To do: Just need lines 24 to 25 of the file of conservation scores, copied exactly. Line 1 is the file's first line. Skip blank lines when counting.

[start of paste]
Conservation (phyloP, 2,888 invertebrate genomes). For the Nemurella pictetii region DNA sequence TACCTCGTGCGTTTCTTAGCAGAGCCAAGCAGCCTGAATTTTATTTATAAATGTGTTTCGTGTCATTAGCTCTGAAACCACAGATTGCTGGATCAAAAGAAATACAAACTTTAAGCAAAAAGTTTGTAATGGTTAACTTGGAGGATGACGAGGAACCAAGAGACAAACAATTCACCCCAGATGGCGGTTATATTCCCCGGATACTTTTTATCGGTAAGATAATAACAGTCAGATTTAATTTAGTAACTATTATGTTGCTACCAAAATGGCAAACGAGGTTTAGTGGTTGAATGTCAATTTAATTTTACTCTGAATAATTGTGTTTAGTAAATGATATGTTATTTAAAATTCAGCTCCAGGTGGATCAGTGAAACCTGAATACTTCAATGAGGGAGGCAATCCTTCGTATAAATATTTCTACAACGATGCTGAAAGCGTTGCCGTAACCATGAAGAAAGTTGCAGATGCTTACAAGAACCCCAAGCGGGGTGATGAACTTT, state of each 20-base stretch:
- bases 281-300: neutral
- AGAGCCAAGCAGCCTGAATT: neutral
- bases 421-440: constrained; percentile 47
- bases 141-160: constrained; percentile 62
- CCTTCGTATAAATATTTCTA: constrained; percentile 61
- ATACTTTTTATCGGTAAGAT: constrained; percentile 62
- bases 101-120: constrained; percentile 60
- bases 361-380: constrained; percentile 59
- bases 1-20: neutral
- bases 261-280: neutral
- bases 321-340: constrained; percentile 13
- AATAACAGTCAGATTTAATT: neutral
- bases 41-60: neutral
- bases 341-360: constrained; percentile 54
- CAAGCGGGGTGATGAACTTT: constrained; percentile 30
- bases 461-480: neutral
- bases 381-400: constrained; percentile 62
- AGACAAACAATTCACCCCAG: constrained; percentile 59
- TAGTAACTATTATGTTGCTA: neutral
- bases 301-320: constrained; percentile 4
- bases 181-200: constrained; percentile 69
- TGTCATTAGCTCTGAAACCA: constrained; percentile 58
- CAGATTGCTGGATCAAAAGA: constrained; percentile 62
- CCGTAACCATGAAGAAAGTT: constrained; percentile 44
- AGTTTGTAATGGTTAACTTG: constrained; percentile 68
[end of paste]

- CAGATTGCTGGATCAAAAGA: constrained; percentile 62
- CCGTAACCATGAAGAAAGTT: constrained; percentile 44